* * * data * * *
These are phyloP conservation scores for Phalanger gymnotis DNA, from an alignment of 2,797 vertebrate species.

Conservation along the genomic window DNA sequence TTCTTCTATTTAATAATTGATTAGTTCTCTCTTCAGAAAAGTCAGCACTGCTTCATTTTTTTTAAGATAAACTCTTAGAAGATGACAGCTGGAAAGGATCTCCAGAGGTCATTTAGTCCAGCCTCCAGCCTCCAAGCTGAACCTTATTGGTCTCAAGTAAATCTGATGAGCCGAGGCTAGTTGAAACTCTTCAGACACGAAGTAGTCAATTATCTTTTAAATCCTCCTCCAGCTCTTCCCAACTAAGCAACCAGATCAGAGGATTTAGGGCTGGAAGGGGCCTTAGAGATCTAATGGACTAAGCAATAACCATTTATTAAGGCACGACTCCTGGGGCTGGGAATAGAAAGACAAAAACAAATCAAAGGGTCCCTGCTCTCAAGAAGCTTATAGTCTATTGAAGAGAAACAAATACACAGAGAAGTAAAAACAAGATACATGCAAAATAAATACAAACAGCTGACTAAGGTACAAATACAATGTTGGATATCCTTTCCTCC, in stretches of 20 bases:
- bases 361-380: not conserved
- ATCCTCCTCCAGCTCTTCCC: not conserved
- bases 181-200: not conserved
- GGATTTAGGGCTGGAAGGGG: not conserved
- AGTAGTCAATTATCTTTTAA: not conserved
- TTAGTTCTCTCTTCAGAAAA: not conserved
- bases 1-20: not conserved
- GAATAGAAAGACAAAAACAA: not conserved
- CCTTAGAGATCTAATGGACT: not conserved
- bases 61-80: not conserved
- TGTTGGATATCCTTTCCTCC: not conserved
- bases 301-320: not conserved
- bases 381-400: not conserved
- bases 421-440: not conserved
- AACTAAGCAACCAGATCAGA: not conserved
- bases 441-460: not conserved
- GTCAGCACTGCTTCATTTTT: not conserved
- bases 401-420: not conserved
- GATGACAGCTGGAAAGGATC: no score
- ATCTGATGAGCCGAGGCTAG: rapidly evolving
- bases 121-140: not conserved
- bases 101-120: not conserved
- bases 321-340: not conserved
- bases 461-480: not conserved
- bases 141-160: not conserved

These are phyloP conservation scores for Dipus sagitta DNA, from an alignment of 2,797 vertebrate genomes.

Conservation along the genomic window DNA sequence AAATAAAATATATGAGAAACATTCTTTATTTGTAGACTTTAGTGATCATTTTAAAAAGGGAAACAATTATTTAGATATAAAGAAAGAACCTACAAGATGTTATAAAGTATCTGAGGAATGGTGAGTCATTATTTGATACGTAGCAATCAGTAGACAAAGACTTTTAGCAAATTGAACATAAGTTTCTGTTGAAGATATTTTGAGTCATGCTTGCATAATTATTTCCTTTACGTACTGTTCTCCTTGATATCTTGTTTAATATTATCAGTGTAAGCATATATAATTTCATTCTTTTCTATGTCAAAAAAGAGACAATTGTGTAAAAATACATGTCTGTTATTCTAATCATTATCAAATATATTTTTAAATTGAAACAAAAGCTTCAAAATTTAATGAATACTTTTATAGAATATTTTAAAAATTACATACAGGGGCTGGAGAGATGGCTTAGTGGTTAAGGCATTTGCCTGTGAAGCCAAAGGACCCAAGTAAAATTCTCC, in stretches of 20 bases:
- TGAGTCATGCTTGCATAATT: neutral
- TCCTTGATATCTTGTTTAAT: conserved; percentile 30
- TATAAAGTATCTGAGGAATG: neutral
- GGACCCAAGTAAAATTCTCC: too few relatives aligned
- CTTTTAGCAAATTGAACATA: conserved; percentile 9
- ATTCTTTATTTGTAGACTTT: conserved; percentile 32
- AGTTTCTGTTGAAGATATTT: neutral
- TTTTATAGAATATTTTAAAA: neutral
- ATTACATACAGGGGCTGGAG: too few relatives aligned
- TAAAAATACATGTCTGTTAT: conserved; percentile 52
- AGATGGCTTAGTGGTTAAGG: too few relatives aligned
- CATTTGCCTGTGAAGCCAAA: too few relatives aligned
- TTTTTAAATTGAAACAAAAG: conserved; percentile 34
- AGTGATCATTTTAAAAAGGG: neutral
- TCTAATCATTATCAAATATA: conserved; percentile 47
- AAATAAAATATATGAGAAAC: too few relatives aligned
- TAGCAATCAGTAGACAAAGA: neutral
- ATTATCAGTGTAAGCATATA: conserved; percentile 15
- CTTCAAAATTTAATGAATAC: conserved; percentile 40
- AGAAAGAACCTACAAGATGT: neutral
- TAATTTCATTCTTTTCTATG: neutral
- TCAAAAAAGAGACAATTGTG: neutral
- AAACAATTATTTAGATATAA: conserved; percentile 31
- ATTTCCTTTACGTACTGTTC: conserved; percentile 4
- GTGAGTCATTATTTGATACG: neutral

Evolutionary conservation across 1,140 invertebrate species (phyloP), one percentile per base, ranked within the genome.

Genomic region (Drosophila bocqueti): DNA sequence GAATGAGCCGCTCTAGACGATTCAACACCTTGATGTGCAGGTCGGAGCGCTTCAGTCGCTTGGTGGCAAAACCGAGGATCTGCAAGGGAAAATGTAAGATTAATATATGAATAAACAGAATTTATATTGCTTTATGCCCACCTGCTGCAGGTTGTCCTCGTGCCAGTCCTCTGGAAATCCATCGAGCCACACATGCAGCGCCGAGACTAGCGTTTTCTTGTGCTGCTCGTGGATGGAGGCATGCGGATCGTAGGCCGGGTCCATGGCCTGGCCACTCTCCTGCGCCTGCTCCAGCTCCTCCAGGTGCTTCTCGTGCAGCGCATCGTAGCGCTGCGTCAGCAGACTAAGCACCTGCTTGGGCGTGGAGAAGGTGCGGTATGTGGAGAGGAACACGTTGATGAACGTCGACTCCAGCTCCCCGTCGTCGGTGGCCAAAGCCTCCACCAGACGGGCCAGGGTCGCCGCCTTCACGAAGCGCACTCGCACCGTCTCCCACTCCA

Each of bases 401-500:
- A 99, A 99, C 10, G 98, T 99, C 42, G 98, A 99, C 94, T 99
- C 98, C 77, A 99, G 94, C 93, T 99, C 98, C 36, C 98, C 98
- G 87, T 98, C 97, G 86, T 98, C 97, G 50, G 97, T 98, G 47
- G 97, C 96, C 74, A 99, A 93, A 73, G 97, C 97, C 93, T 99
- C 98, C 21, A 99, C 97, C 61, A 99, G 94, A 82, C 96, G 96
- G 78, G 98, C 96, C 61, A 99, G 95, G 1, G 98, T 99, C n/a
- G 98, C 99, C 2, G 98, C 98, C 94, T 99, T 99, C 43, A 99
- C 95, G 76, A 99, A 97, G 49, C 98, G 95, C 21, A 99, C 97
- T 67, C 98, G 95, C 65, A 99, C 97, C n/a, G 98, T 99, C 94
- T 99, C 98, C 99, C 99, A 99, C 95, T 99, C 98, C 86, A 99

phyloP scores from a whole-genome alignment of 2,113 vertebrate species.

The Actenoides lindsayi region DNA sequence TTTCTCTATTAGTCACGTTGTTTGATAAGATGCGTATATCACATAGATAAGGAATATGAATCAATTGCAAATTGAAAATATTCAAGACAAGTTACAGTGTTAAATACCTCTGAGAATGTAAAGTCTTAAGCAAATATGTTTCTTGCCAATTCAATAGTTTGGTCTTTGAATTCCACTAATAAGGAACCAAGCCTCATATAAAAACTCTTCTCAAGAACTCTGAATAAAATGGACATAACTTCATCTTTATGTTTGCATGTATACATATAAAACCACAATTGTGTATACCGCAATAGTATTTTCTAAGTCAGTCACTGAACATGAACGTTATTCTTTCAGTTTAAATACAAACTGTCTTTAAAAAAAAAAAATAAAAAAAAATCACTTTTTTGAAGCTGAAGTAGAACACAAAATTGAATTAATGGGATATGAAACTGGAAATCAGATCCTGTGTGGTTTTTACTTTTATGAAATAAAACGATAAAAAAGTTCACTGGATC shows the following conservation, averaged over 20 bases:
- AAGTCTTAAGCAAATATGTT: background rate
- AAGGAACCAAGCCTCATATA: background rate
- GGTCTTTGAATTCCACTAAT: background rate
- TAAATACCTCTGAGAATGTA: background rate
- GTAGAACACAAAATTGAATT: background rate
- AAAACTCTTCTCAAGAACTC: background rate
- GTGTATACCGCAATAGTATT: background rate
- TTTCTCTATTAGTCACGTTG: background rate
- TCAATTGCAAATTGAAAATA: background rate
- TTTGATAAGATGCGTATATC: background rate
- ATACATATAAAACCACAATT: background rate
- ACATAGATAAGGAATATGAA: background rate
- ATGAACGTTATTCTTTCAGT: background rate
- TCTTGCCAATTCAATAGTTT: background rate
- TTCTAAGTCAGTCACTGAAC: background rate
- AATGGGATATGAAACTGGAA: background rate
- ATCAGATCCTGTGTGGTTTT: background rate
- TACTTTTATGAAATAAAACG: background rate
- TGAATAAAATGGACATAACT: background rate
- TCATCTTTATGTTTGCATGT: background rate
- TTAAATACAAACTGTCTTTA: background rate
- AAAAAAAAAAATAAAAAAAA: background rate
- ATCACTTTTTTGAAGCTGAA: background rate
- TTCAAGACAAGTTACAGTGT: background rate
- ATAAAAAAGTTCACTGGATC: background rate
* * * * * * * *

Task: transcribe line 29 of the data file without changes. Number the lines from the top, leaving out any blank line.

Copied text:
Conservation along the genomic window DNA sequence AAATAAAATATATGAGAAACATTCTTTATTTGTAGACTTTAGTGATCATTTTAAAAAGGGAAACAATTATTTAGATATAAAGAAAGAACCTACAAGATGTTATAAAGTATCTGAGGAATGGTGAGTCATTATTTGATACGTAGCAATCAGTAGACAAAGACTTTTAGCAAATTGAACATAAGTTTCTGTTGAAGATATTTTGAGTCATGCTTGCATAATTATTTCCTTTACGTACTGTTCTCCTTGATATCTTGTTTAATATTATCAGTGTAAGCATATATAATTTCATTCTTTTCTATGTCAAAAAAGAGACAATTGTGTAAAAATACATGTCTGTTATTCTAATCATTATCAAATATATTTTTAAATTGAAACAAAAGCTTCAAAATTTAATGAATACTTTTATAGAATATTTTAAAAATTACATACAGGGGCTGGAGAGATGGCTTAGTGGTTAAGGCATTTGCCTGTGAAGCCAAAGGACCCAAGTAAAATTCTCC, in stretches of 20 bases: